The Martians are of course, within the book, literal, alien invaders, yet they also serve a symbolic function. “This novel firmly implanted in the popular imagination the image of Martians as monsters, and brought a new sensationalism into interplanetary fiction” (Clute and Nicholls, The Encyclopedia of Science Fiction, p. 777). As monsters, the Martians thus serve, in part, as “emblems of fear and symbols of guilt” (Clute and Nicholls, p. 818): fear of the unknown… fear of death…. fear, perhaps, that humanity is not the supreme power in the universe that it imagines itself to be; guilt, possibly, over the imperialist excesses of Great Britain (“…we must remember what ruthless and utter destruction our own species has wrought… Are we such apostles of mercy as to complain if the Martians warred in the same spirit?” p. 355; I.1). As Wells depicts the Martians (see, e.g., I.4; II.2), they are certainly monstrous, and thus evoke all the unpleasant associations human beings have of “the other,” that which is strange and different. In this case, however, any reaction of revulsion (such as those expressed by the narrator) carry ironic freight, for the text makes clear the fact that these Martian monsters may represent humanity’s future: “We men, with our bicycles and road-skates, our Lilienthal soaring-machines, our guns and sticks and so forth, are just in the beginning of the evolution that Martians have worked out” (p. 469; II.2). The Martians are, literally, living brains who utilize technology to work savage, selfish destruction—a metaphorical description of imperialistic humanity as Wells critiques it.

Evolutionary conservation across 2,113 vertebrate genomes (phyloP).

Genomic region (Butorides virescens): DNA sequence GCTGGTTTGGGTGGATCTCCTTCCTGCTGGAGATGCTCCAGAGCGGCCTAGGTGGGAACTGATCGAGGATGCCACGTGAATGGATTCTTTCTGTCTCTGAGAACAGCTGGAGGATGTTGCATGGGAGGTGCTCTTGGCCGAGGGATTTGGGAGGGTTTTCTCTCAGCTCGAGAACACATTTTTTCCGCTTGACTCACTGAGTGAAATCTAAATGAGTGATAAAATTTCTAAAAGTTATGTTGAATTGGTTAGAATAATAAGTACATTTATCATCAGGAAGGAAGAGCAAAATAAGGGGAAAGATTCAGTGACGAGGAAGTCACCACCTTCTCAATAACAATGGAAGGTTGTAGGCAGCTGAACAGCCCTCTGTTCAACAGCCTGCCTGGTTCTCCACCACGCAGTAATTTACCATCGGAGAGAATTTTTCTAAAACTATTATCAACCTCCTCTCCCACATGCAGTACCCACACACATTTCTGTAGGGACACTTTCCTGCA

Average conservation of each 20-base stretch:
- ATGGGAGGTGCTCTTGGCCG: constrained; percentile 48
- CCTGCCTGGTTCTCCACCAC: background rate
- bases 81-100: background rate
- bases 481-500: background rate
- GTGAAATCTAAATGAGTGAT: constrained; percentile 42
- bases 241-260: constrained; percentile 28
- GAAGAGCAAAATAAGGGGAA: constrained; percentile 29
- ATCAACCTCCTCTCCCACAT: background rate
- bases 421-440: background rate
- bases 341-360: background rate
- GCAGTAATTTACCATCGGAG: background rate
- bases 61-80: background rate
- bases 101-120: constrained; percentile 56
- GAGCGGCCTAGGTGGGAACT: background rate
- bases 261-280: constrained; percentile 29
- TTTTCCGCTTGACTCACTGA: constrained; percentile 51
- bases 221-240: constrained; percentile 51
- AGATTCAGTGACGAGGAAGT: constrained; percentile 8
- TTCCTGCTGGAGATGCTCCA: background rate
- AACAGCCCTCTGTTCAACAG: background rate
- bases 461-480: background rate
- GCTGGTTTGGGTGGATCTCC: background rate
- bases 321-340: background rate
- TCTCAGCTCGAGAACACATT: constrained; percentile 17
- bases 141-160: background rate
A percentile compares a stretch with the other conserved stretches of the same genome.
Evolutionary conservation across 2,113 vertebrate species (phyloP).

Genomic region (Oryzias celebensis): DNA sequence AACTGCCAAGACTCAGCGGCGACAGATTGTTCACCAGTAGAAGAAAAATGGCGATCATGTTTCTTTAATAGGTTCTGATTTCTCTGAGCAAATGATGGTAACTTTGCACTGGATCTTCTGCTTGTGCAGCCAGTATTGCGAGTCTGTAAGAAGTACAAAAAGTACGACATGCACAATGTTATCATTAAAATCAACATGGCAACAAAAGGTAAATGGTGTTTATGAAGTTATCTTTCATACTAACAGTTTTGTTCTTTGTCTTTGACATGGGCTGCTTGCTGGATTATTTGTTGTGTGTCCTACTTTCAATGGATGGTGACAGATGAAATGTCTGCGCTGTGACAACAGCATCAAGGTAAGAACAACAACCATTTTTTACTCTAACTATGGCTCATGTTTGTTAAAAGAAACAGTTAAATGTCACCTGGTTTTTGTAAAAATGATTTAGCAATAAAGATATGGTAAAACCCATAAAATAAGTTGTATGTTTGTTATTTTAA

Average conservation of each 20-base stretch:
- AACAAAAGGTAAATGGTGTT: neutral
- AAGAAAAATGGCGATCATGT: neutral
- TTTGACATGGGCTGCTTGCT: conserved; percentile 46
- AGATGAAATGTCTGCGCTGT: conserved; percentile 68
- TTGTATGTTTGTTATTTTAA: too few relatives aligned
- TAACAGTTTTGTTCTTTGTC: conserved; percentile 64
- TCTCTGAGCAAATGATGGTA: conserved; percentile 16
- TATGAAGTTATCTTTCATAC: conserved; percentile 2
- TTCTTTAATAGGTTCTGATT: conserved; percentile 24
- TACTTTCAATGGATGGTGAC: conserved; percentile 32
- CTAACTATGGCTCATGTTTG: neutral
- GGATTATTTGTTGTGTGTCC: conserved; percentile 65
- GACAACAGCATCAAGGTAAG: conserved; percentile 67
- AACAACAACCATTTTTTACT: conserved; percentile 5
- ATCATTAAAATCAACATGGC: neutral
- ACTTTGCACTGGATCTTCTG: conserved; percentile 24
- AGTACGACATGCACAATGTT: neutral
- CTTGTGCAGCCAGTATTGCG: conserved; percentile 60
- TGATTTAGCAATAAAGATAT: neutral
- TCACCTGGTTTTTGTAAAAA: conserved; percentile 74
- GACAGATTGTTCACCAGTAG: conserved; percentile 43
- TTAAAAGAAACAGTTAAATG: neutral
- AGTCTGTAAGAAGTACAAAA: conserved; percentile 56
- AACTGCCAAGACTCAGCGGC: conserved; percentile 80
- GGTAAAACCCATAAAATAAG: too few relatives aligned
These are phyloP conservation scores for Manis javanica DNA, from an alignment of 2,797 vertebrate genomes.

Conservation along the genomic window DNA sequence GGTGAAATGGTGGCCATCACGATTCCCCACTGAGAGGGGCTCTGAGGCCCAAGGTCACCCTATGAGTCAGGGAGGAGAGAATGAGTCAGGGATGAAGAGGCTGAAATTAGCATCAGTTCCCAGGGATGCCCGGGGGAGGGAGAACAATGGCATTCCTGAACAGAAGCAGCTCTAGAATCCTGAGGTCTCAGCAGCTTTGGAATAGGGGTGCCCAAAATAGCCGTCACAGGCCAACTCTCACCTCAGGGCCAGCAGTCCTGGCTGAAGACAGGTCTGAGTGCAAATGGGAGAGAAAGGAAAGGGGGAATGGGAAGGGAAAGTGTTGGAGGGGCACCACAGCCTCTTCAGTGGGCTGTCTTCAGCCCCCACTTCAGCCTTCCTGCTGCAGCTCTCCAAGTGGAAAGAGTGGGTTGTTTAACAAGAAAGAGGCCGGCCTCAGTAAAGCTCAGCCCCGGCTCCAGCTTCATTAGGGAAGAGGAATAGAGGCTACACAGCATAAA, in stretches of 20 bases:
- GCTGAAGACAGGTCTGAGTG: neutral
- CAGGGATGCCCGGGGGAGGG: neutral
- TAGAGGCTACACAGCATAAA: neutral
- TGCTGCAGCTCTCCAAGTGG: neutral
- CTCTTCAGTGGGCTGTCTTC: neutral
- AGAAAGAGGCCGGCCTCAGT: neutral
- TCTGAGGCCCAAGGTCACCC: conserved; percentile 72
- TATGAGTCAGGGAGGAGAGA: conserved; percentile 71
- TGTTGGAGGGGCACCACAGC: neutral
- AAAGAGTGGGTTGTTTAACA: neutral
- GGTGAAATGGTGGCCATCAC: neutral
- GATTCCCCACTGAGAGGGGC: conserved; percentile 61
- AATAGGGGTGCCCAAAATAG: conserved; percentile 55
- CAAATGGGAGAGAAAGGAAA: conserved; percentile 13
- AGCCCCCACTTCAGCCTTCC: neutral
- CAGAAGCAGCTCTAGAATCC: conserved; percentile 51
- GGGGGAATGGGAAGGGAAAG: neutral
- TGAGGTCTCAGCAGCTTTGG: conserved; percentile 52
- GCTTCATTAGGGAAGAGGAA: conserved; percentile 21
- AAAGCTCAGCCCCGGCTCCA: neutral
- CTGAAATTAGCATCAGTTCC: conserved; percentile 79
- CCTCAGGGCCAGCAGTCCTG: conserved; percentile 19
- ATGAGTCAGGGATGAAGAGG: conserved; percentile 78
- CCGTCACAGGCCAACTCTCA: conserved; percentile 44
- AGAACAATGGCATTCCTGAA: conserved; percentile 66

The red weed is an organic indicator of the Martian take-over of planet Earth. This specimen of the Martian “vegetable kingdom” is, in fact, specified by the narrator to be “a vivid blood-red” in color (p. 468; II.2)—perhaps symbolically mirroring the human blood that is being spilled, and on which the Martians feed (and, therefore, the blood of humans spilled by humans in the real world, that feeds rampant imperialism). The red weed, or red “creeper,” for a time “gained… footing in competition with terrestrial forms” (p. 468; II.2). It thus represents the extent to which the Martians nearly succeeded in making the Earth their own. It also, however, prefigures the Martians’ demise, for a “cankering disease… presently seized upon it” (p. 484; II.6). In its fecund yet transitory nature, therefore, the red weed is not unlike the biblical symbol of “the grass” and “the flower of the field”: “As for man, his days are as grass: as a flower of the field, so he flourisheth. For the wind passeth over it, and it is gone; and the place thereof shall know it no more” (Ps. 103:15-16, KJV). Life is fleeting, whether Martian or human—and it must not be stained with the bloodshed of imperialism.